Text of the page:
Summary The heart either hypertrophies or dilates in response to familial mutations in genes encoding sarcomeric proteins, which are responsible for contraction and pumping. These mutations typically alter calcium-dependent tension generation within the sarcomeres, but how this translates into the spectrum of hypertrophic versus dilated cardiomyopathy is unknown. By generating a series of cardiac-specific mouse models that permit the systematic tuning of sarcomeric tension generation and calcium fluxing, we identify a significant relationship between the magnitude of tension developed over time and heart growth. When formulated into a computational model, the integral of myofilament tension development predicts hypertrophic and dilated cardiomyopathies in mice associated with essentially any sarcomeric gene mutations, but also accurately predicts human cardiac phenotypes from data generated in induced-pluripotent-stem-cell-derived myocytes from familial cardiomyopathy patients. This tension-based model also has the potential to inform pharmacologic treatment options in cardiomyopathy patients.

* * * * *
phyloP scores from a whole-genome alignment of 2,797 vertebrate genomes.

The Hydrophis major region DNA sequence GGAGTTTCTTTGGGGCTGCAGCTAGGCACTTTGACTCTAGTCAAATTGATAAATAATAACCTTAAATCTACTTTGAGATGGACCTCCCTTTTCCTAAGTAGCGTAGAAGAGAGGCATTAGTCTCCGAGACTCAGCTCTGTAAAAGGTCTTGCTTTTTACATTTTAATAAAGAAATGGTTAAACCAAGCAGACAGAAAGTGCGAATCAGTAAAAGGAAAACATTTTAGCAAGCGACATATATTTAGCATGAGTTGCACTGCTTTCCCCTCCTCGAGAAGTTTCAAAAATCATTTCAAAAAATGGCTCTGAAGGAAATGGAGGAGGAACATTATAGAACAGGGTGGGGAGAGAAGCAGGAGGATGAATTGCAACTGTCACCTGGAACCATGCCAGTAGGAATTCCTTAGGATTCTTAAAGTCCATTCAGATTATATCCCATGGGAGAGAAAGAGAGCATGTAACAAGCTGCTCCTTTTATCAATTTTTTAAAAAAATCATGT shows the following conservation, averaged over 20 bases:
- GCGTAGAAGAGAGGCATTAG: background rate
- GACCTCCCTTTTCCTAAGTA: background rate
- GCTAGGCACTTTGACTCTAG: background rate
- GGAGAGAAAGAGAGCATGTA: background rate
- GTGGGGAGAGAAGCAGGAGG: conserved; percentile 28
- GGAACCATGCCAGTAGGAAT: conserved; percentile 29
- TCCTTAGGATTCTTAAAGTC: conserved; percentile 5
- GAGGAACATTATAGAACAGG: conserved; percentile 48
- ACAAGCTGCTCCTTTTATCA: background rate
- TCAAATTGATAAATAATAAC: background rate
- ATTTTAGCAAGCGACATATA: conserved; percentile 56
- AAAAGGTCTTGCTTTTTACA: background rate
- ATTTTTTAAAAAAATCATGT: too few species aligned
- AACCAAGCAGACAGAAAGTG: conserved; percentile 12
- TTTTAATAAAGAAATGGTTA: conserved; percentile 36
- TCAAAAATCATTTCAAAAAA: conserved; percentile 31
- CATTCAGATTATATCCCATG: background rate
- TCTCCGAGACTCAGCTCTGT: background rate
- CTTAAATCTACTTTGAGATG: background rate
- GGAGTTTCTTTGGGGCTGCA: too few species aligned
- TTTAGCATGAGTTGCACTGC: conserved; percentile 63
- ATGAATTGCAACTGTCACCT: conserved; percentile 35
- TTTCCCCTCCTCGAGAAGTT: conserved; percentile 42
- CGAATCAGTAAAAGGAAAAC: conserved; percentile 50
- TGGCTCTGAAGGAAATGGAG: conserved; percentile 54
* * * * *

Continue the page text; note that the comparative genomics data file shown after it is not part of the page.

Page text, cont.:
Bibliographical noteFunding Information:
This work was supported by grants from the National Institutes of Health (J.D.M., M.R., S.R.H., C.E.S., J.G.S., J.M.M, J.C.W., and J.D) and by the Howard Hughes Medical Institute (to J.D.M. and C.E.S.).
National Institutes of Health
© 2016 Elsevier Inc.